We see more VM flexibility enabled in the following scenarios:

  1. When storing data, contracts can select different policies based on their needs and resources available. When there is ample storage capacity, a program can directly store data on the CKB. When storage capacity is limited, the contract can compress data, utilizing more computation but less storage.
  1. Different approaches can be selected for utilizing VM memory based on the amount of cell data and size of remaining memory. When there is a substantial remaining memory, all cell data can be read to memory and then the smart contract will be executed. When there is little remaining memory, data can be read to memory as needed and removed as the smart contract executes its instructions.
  1. For common contracts, such as hash algorithms, a smart contract can utilize different algorithms based on the number of CPU cycles the user has provided in the transaction. For example, SHA3–256 will be less resource intensive and “cheaper” than SHA3–512 and the contract can change at runtime which algorithm is used.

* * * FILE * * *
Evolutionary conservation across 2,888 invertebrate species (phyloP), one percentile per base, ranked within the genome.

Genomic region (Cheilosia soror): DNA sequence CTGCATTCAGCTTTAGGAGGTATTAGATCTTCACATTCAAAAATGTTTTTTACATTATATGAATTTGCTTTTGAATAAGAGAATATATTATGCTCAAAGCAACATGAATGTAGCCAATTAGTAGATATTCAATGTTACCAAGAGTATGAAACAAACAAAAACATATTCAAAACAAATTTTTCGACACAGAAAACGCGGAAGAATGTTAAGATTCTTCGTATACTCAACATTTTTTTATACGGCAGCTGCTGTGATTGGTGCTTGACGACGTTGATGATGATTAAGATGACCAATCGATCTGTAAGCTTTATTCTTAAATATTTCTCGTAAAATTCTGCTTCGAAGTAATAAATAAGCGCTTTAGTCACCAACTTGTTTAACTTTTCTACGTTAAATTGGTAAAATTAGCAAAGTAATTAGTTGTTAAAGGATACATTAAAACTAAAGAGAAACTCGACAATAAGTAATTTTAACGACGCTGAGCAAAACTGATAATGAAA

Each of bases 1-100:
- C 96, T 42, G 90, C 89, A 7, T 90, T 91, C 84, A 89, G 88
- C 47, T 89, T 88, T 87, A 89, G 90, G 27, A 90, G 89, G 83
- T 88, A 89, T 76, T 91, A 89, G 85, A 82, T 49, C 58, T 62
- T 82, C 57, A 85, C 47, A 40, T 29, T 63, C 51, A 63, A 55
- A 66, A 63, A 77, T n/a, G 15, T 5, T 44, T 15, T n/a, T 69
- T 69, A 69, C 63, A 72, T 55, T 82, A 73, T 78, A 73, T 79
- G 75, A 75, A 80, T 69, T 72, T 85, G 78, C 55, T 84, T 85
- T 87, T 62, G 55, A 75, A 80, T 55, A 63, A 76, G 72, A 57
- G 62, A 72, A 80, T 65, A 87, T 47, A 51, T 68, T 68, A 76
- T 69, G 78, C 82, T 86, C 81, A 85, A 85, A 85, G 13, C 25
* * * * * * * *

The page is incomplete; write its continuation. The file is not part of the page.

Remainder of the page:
Key Requirement #3: Resource Utilization Calculation

The gas mechanism in the Ethereum virtual machine (EVM) is a brilliant design. With this mechanism, Ethereum is capable of flexible computation on a fully decentralized virtual machine. We have however observed that it is difficult to design a proper gas determination method for different EVM opcodes.

We have found that the gas computation mechanism has been adjusted in almost every version update. We wonder, can we create a straightforward, accurate calculation of computational requirements through VM design?

We have considered the design of a VM that can deliver all of these requirements and have found that there is not an existing solution that can achieve our vision of the CKB.

The CKB VM Architecture